Next, I laud the benefits of a Franco-German alliance by carefully pointing out that if Germany and France ally and remove England, they can both then continue the alliance by both growing in other directions, France to the Mediterranean and Germany into Russia or the Balkans. In short, I dangle the possibility of a long-term Franco-German alliance while showing that a long-term alliance with England is unlikely. Mutual gain is a good alliance cement.
If your alliance is aimed more toward non-aggression than toward active military cooperation, make sure you set-up as wide of de-militarized zones as possible. This will make both parties feel more conformable. For example, in a recent game France and Italy DMZ'ed Piedmont, Tuscany (to fleets), Gulf of Lyon, West Mediterranean, North Africa, and the Tyrrhenian Sea. This made it almost impossible for a sneak attack, especially since the DMZ borders were patrolled randomly from the spaces on either side. The very depth of the DMZ gave each player confidence in their non-aggression pact.
In general, alliances are only good so long as each player has something to gain. Usually, that is mutual cooperation against an enemy or simply just a peaceful border. This implies that if a mutual enemy is eliminated or a peaceful border is no longer desirable, the alliance often ends. At that point, the stab will come.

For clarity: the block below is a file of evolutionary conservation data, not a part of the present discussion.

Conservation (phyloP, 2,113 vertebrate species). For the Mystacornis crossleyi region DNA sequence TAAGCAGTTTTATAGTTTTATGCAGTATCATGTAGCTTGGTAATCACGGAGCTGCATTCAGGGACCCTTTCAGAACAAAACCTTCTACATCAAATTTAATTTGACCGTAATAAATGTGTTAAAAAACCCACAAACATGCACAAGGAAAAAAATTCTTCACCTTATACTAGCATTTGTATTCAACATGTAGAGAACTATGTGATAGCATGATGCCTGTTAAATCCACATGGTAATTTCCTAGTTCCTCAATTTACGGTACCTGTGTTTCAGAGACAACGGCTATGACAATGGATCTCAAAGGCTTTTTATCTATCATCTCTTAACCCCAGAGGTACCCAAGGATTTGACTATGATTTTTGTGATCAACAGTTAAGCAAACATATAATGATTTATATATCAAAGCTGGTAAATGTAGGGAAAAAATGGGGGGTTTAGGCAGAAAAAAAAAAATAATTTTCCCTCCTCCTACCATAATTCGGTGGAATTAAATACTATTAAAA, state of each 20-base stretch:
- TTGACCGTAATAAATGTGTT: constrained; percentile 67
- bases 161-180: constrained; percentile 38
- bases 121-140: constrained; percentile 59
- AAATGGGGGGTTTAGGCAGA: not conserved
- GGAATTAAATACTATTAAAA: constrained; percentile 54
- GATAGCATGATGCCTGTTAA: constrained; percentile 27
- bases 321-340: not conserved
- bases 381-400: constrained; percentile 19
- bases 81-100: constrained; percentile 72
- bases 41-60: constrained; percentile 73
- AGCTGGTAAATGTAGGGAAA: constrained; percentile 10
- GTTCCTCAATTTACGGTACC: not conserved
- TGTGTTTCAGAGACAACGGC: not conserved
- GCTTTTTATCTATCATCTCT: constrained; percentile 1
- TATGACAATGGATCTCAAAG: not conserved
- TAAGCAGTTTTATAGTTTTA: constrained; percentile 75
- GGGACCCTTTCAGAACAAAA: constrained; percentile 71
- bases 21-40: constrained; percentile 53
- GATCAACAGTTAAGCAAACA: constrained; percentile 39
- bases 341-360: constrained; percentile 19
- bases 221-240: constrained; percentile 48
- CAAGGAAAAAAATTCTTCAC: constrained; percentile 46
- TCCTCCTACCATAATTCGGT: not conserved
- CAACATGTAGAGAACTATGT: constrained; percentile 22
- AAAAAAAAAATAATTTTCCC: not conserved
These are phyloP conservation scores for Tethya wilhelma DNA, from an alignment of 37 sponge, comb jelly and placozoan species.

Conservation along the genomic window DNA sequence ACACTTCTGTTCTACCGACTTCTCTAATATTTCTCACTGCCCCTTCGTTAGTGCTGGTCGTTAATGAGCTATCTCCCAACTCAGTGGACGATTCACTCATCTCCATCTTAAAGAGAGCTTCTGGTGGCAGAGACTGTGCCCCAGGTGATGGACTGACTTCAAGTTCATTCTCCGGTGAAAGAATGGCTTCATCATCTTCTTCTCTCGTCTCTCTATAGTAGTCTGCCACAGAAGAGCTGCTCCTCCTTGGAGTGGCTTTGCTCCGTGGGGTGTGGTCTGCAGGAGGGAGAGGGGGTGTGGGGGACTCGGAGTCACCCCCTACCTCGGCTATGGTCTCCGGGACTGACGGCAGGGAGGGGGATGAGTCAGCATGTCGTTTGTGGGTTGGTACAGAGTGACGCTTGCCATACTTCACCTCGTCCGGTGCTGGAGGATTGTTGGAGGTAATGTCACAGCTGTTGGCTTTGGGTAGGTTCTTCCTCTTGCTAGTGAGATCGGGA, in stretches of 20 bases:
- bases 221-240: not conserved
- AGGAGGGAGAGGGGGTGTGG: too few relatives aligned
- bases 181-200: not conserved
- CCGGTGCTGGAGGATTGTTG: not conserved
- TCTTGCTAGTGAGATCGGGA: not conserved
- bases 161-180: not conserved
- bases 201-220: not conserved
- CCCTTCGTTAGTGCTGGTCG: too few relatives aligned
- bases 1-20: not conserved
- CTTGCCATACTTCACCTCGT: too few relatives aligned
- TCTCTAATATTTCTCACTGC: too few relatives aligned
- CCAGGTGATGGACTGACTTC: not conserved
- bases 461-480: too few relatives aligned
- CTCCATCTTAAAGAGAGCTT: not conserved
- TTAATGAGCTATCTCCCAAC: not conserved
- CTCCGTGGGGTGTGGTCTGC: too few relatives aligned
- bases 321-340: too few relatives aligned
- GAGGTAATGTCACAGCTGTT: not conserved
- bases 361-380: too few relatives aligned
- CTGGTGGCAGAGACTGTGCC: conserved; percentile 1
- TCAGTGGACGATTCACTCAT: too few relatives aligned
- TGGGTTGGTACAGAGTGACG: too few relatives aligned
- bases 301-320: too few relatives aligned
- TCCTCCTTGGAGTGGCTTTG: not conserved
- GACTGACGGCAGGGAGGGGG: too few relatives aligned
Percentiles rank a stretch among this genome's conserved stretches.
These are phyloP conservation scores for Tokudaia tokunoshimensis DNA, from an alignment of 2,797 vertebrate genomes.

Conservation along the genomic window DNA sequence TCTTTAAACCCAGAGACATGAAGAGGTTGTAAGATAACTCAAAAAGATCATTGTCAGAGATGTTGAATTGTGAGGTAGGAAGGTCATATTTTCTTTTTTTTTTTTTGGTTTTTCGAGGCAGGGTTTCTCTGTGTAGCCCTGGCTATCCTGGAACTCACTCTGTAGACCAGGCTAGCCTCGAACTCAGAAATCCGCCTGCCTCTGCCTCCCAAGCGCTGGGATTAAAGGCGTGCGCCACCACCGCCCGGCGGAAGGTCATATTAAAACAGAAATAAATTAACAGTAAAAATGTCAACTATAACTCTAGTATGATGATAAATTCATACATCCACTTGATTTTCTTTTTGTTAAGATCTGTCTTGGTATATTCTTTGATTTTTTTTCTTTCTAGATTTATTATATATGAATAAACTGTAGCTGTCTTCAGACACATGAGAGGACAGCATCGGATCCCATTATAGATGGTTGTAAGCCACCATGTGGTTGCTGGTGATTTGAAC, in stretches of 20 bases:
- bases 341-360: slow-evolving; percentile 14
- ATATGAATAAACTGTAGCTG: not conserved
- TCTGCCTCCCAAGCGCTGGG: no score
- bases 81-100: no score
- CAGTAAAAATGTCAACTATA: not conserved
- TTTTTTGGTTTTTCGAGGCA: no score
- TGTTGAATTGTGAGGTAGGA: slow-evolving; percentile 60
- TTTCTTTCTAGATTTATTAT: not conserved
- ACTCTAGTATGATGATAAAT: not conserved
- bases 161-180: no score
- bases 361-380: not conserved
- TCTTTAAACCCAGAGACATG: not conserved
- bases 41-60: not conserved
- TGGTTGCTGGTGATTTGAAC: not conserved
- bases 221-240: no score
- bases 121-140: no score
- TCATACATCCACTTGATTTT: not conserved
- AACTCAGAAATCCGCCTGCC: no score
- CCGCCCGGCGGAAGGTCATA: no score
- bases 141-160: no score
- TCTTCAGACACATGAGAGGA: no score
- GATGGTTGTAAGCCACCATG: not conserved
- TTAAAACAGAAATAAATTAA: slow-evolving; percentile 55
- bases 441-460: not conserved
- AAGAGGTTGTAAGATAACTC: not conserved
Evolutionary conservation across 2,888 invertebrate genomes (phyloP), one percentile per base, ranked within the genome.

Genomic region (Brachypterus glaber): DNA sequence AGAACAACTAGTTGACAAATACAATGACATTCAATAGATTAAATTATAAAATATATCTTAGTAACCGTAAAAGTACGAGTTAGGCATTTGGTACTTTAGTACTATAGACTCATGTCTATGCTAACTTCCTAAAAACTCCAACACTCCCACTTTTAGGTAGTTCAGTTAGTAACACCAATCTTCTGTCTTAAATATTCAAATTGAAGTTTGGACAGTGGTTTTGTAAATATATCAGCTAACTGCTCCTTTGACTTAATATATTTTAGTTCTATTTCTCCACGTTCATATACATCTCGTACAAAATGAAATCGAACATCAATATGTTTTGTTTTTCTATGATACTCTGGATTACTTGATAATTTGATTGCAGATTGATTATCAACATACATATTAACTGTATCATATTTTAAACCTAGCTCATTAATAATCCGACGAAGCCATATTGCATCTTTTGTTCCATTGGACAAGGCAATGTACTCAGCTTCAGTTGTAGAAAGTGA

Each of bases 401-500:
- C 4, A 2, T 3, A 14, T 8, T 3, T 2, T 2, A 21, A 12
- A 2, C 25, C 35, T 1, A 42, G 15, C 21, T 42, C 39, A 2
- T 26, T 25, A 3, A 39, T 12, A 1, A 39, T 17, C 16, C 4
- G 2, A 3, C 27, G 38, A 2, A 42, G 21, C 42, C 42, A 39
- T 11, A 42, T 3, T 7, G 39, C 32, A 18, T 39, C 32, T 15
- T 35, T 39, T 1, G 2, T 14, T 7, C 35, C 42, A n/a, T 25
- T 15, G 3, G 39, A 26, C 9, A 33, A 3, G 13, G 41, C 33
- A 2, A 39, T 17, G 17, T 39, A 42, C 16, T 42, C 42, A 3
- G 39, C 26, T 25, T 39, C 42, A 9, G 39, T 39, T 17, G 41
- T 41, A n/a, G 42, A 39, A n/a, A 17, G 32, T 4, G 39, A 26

For example, Turkey and Italy might cooperate against Austria and destroy it, but with the demise of Austria, the glue holding the Italian-Turkish alliance together dissolves. Unless both of those nations find some new glue, like a desire for peaceful borders so that Turkey can focus on the Russia and Italy on France, that alliance is probably over. In short, always keep in mind your allianceís glue.